The Georgia Department of Revenue (DOR) recently proposed this year’s Qualified Timberland Property (QTP) Appraisal Manual that included updates to the table of per-acre values of commercial timberland, determined by ecological region and soil productivity classification. Of concern to forest landowners and Georgia Forestry Association (GFA) members, all four QTP regions saw value increases ranging from 55–140 percent greater than the 2023 values. Click here to view the QTP Appraisal Manual →
In 2017-2018, GFA supported the passage of a constitutional amendment that established the QTP program, a new class of timberland property that would support the fair and uniform taxation of 4.7 million acres of forestland not enrolled in Conservation Use Valuation Assessment (CUVA) or the Forest Land Protection Act (FLPA). The intent of the QTP program is to bring equity and fairness to how ad valorem taxes are assessed by empowering the Department of Revenue (DOR) to assess forestland rather than 159 different boards of assessors.
The calculation of Qualified Timberland Property includes:
- Identification of Ecoregion and Conservation Use Value Assessment District
- Classification of soil types and associated productivity ratings (W1-W9)
- Determining the fair market value of qualified timberland property based on a weighted formula that provides for 50 percent of the value determined on a fair market basis and 50 percent of the value determined on an income basis.
- Sets a floor value for the tax rate that can be no lower than 175% of the value for Forest Land Conservation Use (FLPA)
Below are the values for the ecoregions as defined by DOR across Georgia:
GFA has some concerns about the recent fair market valuation increases because they likely represent land values that are outside of the true value of the timberland. “These very large increases give concern that there may be other land uses included in the market sales data,” said GFA Tax Committee Member and Senior Tax Manager with Weyerhaeuser. “For example, does the DOR market sales data improperly include transactions of ‘timberland’ that are purchased for homesteads and other transitional or speculative uses?”
DOR held a hearing on August 10 to discuss the new changes to the QTP Appraisal Manual and is in the process of providing responses to the comments brought up during the meeting. Once DOR makes any additional changes, the manual will be sent to the Secretary of State and will be officially adopted 20 days (or about 3 weeks) after confirmation.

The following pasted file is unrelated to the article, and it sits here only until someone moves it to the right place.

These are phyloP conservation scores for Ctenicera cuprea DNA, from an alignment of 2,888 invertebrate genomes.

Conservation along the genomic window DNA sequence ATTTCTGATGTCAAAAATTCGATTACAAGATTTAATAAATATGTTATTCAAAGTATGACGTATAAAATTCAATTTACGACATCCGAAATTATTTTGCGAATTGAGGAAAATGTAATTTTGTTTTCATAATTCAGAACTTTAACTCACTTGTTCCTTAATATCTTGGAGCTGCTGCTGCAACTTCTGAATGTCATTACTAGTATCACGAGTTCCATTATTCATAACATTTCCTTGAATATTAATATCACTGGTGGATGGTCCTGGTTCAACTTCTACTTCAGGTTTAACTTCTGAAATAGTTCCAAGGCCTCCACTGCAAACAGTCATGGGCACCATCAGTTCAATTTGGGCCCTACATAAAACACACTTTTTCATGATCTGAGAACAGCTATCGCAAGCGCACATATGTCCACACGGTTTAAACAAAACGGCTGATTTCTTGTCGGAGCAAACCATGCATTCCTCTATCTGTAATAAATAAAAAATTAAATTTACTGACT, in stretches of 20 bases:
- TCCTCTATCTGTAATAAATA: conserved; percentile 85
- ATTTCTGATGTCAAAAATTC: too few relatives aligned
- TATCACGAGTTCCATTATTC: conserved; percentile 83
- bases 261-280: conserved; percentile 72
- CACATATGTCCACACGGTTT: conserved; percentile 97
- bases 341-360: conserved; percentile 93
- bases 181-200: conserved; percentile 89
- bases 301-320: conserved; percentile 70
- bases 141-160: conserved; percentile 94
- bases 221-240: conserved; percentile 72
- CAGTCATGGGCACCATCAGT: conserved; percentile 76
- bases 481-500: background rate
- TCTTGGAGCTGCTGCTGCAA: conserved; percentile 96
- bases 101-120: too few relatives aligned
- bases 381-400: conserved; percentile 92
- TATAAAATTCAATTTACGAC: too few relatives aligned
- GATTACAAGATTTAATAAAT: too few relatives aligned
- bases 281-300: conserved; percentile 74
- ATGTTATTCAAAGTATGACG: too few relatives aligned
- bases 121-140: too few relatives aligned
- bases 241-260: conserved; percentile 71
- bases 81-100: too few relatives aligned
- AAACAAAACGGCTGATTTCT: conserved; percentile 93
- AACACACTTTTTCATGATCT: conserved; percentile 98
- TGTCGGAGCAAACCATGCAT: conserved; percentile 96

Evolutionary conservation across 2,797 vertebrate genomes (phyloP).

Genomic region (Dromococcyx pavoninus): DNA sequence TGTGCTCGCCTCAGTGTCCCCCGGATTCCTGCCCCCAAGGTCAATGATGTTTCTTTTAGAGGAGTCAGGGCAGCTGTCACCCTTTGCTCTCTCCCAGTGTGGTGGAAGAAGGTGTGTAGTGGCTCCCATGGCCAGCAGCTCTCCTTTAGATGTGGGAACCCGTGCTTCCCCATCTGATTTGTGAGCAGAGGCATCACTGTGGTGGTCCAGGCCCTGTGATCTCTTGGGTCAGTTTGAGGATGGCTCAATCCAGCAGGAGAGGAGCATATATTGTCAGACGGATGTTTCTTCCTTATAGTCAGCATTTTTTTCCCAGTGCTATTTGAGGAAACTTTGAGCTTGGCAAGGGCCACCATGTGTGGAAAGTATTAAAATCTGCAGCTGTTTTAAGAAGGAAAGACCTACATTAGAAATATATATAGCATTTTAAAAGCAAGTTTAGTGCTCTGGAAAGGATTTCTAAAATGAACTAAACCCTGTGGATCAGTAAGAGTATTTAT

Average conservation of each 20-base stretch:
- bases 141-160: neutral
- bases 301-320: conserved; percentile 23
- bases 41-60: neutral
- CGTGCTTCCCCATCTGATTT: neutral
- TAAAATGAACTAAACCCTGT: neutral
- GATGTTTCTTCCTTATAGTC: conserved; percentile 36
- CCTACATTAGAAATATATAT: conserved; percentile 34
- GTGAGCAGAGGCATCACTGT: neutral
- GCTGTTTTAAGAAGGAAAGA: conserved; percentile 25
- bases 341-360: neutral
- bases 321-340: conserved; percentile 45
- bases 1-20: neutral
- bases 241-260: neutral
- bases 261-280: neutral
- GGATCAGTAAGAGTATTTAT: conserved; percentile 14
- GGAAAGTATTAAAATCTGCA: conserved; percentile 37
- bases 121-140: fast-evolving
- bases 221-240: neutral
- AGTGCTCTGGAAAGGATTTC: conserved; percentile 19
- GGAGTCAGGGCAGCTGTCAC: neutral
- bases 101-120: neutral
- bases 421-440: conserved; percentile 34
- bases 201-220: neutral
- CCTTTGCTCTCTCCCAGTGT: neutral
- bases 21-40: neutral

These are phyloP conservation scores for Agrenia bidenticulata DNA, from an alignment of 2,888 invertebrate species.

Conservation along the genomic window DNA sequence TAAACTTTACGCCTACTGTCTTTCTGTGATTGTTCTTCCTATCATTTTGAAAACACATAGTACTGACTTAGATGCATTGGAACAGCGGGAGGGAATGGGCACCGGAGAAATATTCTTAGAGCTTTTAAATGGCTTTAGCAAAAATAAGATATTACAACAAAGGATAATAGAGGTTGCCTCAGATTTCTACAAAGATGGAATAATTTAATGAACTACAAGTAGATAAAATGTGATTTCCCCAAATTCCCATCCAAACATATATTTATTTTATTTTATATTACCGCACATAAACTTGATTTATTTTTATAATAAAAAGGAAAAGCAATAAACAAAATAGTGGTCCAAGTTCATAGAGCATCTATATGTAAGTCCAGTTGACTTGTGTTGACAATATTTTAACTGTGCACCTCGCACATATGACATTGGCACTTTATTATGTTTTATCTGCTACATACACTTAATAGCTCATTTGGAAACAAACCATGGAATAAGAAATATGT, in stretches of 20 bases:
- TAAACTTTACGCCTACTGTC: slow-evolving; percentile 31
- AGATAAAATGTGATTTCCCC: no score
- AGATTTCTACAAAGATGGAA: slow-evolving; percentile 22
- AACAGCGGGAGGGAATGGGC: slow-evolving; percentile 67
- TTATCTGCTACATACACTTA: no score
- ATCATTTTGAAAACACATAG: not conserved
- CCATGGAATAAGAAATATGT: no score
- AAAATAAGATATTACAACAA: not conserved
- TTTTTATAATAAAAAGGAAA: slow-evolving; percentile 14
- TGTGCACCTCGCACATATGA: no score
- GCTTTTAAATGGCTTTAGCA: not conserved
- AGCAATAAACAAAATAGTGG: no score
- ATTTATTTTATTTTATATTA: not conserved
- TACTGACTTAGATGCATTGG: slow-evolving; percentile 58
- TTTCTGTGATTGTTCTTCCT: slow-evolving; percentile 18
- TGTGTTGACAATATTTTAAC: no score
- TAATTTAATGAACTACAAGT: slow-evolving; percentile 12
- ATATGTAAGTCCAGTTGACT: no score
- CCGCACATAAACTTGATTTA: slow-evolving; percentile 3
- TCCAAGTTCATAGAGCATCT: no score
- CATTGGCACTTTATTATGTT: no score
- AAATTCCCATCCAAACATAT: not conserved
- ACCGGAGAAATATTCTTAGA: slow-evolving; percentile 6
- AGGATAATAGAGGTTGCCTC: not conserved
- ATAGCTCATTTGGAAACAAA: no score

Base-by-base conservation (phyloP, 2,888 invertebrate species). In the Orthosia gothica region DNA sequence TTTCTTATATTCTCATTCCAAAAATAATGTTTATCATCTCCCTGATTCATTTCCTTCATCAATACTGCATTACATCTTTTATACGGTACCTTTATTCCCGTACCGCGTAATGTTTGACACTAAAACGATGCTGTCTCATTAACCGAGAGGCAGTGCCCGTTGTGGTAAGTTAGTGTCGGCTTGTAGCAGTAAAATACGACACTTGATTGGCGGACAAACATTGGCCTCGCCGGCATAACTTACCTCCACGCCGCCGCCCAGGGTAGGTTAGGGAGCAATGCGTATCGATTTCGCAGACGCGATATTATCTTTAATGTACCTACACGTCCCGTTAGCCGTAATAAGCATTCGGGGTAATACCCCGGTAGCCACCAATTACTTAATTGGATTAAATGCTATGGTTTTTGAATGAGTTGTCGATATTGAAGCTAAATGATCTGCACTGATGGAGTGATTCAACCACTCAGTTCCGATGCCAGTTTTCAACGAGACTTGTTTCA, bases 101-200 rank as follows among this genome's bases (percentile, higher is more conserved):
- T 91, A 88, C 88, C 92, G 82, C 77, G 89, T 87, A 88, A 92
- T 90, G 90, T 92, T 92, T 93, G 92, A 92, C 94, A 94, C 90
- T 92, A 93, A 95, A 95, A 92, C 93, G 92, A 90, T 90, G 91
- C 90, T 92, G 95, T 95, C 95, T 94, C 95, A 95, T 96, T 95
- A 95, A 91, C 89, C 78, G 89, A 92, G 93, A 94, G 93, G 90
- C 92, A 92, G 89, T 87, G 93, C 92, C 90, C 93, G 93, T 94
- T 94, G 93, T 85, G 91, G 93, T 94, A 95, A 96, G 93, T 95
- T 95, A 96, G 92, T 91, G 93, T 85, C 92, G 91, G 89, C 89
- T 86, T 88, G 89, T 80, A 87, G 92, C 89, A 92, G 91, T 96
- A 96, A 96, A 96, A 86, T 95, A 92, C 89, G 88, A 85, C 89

In the past several decades, the three preferential tax programs that have been established have helped qualifying landowners reduce their property taxes by conforming to a set of management and conservation rules. However, unforeseen challenges have arisen with each program, which has required certain measures to be added or amended in the original bill text to protect the intent of the bill. In this case, QTP has no cap on how much the appraised value of timberland can increase each year, whereas CUVA and FLPA do have cap restrictions within a covenant period. There is no covenant period required in QTP. As we continue to monitor these changes, it is still unclear whether that will be necessary in this case. GFA will continue to keep you informed while always working to ensure sensible taxes and regulations for Georgia’s landowners.
“The legislative intent of the QTP program, which was supported by the majority of Georgia voters, is to encourage the conservation of 4.7 million acres of forestland that was not enrolled in current conservation tax programs,” said GFA President & CEO Andres Villegas. “With high tax rates from artificially high land valuations, these landowners may be faced with increased pressure to sell their property or convert it to another use.”
For questions on this issue, please reach out to:
Forest Policy Coordinator
Tax & Policy Advisor